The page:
Why you should care
The world needs more lulz about Renaissance fairs and Insane Clown Posse.
“My grandpa gave me three newly minted state quarters and said that in his day, those quarters could buy him anything he could want to eat … I said that in his day, those quarters would have gotten him arrested for spending money from the future.”
In a stand-up comedy scene bursting with conversational, topical and situation-based hipsters cracking cynical and ironic about relationships, race and assorted annoyances of modern life, Erik Bergstrom is an anomaly. Come to think of it, he might well be an anomaly in any world he chooses to enter.
While most comics today bellow or whine or drone their way through stories about bad blind dates or dealing with the clerks at Whole Foods, Bergstrom tosses out disconnected contemporary Borscht Belt one-liners in a measured and cadenced baritone. He neither mugs nor sighs nor smiles — but simply recites a joke, pauses and then recites another. Compared with other acts, it’s a routine that might seem stiff and artificial, which of course it is, but deliberately so. At times it can feel like he has more than a little extraterrestrial in him. He’s a nerd’s comedian, one who doesn’t seem to worry about reaching that lowest common denominator, regularly crafting jokes smart and subtle enough to leave comedy-club audiences staring blank-eyed for a few long seconds until a couple of people finally click on the punch line.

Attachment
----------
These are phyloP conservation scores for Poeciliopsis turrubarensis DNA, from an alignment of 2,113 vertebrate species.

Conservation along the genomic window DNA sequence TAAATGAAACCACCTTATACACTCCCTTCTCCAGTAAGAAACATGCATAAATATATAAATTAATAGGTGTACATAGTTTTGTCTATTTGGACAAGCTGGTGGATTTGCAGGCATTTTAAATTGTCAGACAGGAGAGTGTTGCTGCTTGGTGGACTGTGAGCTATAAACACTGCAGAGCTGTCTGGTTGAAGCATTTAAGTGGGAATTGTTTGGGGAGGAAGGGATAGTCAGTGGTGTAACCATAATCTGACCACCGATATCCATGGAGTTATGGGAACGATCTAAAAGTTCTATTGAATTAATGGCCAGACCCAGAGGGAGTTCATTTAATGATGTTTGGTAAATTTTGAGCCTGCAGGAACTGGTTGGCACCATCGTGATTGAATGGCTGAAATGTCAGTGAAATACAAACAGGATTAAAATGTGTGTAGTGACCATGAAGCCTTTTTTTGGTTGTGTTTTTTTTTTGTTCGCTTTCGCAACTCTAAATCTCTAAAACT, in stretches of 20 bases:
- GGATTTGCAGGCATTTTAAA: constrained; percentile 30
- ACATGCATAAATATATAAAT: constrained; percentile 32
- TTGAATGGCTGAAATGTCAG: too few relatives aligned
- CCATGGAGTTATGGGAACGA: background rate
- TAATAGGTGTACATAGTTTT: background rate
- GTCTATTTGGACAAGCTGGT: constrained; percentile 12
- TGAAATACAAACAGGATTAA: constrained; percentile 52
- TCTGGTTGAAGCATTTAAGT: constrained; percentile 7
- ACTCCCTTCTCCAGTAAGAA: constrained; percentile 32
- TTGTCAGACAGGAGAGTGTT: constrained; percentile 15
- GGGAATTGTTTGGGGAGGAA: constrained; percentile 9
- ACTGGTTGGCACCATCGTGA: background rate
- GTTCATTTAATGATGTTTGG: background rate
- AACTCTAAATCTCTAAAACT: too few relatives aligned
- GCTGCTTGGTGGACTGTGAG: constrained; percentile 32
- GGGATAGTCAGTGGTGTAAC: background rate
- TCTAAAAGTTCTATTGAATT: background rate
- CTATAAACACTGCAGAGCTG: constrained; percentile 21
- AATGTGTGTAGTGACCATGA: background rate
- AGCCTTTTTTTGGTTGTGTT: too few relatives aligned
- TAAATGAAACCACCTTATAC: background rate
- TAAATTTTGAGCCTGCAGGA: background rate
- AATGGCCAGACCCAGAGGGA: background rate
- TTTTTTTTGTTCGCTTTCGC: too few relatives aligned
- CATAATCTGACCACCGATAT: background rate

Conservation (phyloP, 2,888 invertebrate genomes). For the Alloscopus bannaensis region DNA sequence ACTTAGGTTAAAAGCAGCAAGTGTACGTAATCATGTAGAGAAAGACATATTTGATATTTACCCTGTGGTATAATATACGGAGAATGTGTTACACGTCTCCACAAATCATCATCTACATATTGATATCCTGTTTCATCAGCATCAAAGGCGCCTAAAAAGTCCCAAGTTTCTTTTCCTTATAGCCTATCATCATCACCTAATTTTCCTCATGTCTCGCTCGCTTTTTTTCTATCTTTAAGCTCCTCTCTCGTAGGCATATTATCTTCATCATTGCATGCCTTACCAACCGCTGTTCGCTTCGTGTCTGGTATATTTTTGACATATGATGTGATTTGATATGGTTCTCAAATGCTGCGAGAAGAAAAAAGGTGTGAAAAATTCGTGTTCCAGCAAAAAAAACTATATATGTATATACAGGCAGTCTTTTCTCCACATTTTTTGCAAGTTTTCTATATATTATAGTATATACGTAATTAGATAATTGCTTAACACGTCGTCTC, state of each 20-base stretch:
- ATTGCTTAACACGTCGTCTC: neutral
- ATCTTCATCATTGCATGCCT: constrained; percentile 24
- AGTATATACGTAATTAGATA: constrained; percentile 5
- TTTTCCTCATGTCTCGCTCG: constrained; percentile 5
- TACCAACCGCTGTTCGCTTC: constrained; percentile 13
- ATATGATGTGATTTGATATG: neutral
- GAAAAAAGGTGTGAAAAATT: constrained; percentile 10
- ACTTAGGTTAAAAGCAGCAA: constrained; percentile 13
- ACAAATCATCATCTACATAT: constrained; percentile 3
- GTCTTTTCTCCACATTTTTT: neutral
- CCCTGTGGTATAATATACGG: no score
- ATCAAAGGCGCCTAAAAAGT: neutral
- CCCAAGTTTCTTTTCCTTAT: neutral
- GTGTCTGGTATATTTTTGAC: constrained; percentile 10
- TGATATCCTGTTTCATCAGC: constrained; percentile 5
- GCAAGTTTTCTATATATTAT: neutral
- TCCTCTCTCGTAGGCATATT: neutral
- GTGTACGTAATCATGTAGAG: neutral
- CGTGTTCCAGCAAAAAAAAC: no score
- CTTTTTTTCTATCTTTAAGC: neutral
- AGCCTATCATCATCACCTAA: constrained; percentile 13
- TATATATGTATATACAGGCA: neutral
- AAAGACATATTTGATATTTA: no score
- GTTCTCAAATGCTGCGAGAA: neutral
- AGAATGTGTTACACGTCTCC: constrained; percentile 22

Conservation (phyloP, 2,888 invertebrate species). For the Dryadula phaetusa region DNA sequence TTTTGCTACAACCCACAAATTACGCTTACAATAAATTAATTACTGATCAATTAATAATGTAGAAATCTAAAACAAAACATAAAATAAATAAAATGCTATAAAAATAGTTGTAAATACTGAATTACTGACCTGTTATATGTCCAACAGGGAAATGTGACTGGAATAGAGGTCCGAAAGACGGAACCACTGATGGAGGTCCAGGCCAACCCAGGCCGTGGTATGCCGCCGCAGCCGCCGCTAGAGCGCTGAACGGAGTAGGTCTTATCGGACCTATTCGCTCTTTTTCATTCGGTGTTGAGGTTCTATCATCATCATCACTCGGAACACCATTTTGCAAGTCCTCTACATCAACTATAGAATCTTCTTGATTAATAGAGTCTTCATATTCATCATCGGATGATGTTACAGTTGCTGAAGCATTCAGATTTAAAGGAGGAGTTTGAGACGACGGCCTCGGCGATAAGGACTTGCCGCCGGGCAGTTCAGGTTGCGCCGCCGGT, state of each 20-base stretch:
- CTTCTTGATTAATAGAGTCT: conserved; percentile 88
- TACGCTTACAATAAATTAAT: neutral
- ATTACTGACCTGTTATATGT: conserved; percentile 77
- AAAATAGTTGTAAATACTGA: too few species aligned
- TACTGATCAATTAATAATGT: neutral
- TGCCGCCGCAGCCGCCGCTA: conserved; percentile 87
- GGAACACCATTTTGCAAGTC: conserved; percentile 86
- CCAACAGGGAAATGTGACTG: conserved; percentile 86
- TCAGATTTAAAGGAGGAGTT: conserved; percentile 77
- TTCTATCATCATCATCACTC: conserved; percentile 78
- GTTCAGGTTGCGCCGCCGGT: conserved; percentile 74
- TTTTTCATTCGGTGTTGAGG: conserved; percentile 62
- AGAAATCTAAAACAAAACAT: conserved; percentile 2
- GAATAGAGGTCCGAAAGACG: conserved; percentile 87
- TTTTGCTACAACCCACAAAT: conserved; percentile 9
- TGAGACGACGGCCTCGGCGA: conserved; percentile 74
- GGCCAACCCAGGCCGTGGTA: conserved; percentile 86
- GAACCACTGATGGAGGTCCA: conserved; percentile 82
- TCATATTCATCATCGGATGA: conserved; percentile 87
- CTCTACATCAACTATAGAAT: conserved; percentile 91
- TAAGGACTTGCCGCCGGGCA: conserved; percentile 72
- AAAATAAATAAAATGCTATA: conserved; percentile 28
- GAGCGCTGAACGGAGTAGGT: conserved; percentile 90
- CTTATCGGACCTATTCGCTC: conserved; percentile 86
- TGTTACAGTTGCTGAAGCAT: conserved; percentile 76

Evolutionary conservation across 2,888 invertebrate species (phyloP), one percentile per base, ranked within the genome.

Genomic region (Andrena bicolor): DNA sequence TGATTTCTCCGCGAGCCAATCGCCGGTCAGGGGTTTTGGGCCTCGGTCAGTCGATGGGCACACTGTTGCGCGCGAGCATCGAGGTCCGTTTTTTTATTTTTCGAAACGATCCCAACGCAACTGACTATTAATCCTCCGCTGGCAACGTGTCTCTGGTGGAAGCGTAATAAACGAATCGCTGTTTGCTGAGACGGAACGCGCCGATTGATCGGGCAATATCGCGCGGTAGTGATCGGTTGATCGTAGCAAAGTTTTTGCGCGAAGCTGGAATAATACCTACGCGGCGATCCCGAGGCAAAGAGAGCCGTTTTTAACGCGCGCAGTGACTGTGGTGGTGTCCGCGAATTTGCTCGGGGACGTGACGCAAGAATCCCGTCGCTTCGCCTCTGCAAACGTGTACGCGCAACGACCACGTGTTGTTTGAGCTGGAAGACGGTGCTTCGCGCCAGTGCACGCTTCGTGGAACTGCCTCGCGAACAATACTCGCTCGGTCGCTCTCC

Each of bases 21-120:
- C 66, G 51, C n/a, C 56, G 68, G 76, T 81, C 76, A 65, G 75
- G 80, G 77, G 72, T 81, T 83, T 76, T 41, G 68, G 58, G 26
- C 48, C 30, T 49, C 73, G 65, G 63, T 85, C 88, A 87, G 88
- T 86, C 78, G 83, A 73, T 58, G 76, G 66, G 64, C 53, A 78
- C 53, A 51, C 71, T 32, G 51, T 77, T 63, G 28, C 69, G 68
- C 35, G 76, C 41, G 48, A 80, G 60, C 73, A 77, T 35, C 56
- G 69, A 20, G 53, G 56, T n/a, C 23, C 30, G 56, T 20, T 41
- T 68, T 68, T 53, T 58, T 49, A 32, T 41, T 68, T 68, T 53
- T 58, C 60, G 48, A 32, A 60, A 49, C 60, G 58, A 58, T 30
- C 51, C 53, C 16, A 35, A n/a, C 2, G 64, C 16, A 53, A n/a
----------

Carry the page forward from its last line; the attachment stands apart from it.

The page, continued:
“Thing about orphans is, they can never say, ‘I’m turning into my parents’ … until they’re dead.”
Along with comedy, Bergstrom does have a few other skills at his disposal. He’s a painter and illustrator, and his work has appeared in The New Yorker; his first book, Grimmer Tales: A Wicked Collection of Happily Never After Stories, was published in 2009. But with an approach to stand-up that’s so old-world as to be unique today, Bergstrom has been a regular fixture of the New York comedy clubs for the past decade. He covered the 2012 presidential campaign for Comedy Central and presently hosts the weekly Live From Outer Space (see?) stand-up show in Brooklyn as well as a monthly live talk show called Aftermirth. But Bergstrom’s performance style is not one that translates well for film or television. In another anomaly, unlike most of his colleagues, he’s clearly not bucking for his own sitcom or a spot on the Saturday Night Live cast. It’s a pure kind of stand-up, Henny Youngman with a sharper edge. And more jokes about Renaissance fairs and Insane Clown Posse.